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15 • 2024

FinCEN Beneficial Ownership Information Reporting Deadlines

On January 1, 2021, Congress passed the Corporate Transparency Act (“CTA”) as part of the annual National Defense Authorization Act.[1] Congress passed the CTA based on its “sense” that a “clear, federal standard for incorporation practices” is required to prevent “malign actors” from concealing their ownership of business entities to engage in money laundering, because “most or all States do not require information about the beneficial owners of the” business entities formed under state law.[2] To that end, the CTA requires many millions of private corporations, limited liability companies, and other business entities formed under state or tribal law to report to the Financial Crimes Enforcement Network (“FinCEN”) of the U.S. Department of the Treasury certain information about each beneficial owner of the entity, as well as each person who actually files the application to form the entity or register it to do business in a U.S. jurisdiction.[3]

The CTA tied the new beneficial ownership information (“BOI”) reporting requirements to the effective date of final regulations issued by FinCEN to implement the CTA, which was to have occurred no later than January 1, 2022.[4] However, FinCEN did not actually adopt its final rule (the “BOI Reporting Rule”) implementing the reporting requirements of the CTA until September 30, 2022, with an effective date of January 1, 2024.[5] Thus, under both the CTA and the BOI Reporting Rule, the BOI reporting requirements are in effect and FinCEN is accepting e-filed BOI reports from reporting companies through its website.[6]

Current Reporting Deadlines

As things currently stand, the deadlines for reporting companies to file BOI reports with FinCEN are as follows:

  • Companies that are formed or registered to do business in the United States on or after January 1, 2024 but before January 1, 2025 have 90 calendar days after receiving actual or public notice that their company’s formation or registration is effective to file their initial BOI reports;[7]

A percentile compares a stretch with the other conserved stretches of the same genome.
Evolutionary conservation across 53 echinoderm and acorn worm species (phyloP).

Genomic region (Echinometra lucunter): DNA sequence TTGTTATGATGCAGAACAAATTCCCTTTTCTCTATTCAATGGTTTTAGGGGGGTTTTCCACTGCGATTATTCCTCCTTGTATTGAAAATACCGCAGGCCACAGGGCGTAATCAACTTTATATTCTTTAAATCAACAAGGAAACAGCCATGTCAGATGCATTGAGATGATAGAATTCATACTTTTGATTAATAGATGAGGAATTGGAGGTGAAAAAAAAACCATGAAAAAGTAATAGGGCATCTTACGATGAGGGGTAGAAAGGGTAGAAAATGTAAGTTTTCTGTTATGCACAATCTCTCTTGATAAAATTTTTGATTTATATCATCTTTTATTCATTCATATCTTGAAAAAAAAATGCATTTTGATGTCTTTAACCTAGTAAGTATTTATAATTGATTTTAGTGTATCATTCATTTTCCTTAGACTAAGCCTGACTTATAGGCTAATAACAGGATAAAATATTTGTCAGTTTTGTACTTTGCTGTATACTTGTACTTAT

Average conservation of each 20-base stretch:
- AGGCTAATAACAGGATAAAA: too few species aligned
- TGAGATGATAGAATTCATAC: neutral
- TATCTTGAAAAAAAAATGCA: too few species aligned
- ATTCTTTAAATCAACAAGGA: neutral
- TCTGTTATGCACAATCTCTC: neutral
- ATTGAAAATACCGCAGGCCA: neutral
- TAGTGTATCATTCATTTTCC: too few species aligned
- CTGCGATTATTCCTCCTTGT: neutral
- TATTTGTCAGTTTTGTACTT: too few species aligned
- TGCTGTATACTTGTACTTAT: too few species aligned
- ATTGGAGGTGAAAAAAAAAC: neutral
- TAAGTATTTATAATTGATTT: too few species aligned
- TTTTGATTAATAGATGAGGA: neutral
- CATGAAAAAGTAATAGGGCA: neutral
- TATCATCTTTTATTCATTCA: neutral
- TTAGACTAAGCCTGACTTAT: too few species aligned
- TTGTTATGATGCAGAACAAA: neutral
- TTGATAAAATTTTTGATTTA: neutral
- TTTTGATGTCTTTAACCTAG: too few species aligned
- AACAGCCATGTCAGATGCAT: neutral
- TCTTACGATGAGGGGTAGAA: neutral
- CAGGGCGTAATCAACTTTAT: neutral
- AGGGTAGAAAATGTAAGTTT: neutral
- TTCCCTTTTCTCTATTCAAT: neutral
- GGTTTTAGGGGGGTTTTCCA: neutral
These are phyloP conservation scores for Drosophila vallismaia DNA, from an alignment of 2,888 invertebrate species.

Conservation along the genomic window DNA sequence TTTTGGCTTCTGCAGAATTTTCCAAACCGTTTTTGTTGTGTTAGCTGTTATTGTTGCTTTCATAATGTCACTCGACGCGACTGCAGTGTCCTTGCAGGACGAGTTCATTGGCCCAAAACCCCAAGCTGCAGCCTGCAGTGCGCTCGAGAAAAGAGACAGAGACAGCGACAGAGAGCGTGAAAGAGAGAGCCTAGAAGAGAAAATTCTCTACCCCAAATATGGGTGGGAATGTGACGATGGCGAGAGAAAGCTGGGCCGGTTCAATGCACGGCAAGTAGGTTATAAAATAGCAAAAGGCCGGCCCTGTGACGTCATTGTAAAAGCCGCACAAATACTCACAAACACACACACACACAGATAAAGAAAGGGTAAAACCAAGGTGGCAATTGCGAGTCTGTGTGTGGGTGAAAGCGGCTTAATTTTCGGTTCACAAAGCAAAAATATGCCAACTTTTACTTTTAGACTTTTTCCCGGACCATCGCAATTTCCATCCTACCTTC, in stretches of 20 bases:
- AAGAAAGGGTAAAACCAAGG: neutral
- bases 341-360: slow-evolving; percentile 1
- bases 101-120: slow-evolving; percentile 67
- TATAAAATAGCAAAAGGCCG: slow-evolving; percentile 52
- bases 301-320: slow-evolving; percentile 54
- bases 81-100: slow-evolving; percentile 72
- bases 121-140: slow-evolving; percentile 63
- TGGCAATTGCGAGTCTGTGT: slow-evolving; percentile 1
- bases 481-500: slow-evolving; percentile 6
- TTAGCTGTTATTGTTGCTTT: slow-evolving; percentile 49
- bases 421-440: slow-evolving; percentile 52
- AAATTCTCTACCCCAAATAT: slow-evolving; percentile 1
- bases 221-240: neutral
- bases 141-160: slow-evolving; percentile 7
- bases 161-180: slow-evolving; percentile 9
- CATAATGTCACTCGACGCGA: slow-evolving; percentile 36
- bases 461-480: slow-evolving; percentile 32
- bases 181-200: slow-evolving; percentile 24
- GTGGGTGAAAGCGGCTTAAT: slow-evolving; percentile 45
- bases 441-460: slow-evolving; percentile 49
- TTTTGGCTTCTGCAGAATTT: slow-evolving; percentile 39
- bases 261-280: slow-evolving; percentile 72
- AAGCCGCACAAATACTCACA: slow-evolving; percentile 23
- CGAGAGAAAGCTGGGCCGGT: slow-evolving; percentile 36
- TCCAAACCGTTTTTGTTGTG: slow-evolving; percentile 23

• Companies that are formed or registered to do business in the United States on or after January 1, 2025 will have 30 calendar days from receipt of actual or public notice that their company’s formation or registration is effective to file their initial BOI reports;[8] and
  • Companies that were formed or registered to do business in the United States before January 1, 2024 will have until January 1, 2025 to file their initial BOI reports.[9]

Potential Congressional Action to Extend the Current Reporting Deadlines

On December 12, 2023, by a vote of 420 to 1, the U.S. House of Representatives passed H.R. 5119, titled the “Protect Small Business and Prevent Illicit Financial Activity Act.”[10] The stated goal of the legislation is “to provide small businesses with additional time to file beneficial ownership information.”[11] To that end, the bill proposes to amend the CTA to extend the deadline for existing entities (that is, those entities formed before January 1, 2024) to file their initial BOI report to “not later than 2 years after the effective date of the” BOI Reporting Rule, which was January 1, 2024.[12] That would give existing companies an extra year to file their initial report, by postponing the required filing date from January 1, 2025 to January 1, 2026. The bill also proposes to amend the CTA to give all reporting companies formed or registered on and after January 1, 2024 (not just those companies formed between January 1 and December 31, 2024) 90 days after their formation or registration to file their initial BOI reports.[13] The bill would also permit reporting companies to file updated reports to reflect changes in BOI within 90 days after the date on which there is a change.[14] As the statements accompanying passage of the bill make clear, however, the House is completely on board with the reporting requirements imposed under the CTA as originally enacted, and the bill, if it becomes law, will merely delay some of the deadlines for reporting to give small businesses some additional time to comply.[15]

On December 13, 2023, the day after the House passed H.R. 5119, the bill was received in the Senate and read twice and referred to the Senate Committee on Banking, Housing, and Urban Affairs.[16] At this time, it is unknown what action, if any, the Senate will take with regard to the bill. Until such time as the bill may become law, the current BOI reporting deadlines set by FinCEN remain in effect.

Pending Lawsuit